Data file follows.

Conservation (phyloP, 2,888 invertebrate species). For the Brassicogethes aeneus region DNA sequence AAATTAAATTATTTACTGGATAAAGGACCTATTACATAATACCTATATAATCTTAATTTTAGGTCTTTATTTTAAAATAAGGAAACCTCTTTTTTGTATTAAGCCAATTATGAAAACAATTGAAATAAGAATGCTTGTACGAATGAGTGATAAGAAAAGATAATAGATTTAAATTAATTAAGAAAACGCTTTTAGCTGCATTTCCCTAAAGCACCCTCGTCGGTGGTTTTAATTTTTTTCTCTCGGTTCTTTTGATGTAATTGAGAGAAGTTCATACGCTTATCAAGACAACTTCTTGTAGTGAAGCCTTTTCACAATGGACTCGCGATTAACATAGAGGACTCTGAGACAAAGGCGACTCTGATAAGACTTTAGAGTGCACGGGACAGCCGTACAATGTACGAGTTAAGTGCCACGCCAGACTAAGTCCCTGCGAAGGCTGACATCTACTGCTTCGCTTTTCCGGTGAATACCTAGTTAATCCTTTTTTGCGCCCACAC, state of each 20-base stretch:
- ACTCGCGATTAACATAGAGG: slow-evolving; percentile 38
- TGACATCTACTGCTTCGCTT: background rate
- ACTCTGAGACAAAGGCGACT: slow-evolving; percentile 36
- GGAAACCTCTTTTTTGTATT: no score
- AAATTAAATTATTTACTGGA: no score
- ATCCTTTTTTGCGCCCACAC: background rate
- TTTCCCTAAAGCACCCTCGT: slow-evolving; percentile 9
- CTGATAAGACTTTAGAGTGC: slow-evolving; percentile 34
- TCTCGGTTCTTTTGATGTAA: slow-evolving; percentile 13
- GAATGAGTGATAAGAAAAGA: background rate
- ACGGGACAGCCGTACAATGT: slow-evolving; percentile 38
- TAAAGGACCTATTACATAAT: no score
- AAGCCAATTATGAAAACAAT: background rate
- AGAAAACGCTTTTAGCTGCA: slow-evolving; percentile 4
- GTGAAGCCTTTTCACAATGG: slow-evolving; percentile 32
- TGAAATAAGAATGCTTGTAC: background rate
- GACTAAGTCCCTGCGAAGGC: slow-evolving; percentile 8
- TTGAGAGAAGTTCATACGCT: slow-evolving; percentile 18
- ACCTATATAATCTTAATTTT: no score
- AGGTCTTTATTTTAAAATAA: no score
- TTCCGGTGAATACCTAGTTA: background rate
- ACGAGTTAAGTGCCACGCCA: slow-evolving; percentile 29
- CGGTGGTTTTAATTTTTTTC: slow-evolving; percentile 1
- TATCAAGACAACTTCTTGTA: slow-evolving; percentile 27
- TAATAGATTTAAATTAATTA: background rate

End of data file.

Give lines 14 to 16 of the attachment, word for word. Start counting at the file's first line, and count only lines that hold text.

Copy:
- AAGCCAATTATGAAAACAAT: background rate
- AGAAAACGCTTTTAGCTGCA: slow-evolving; percentile 4
- GTGAAGCCTTTTCACAATGG: slow-evolving; percentile 32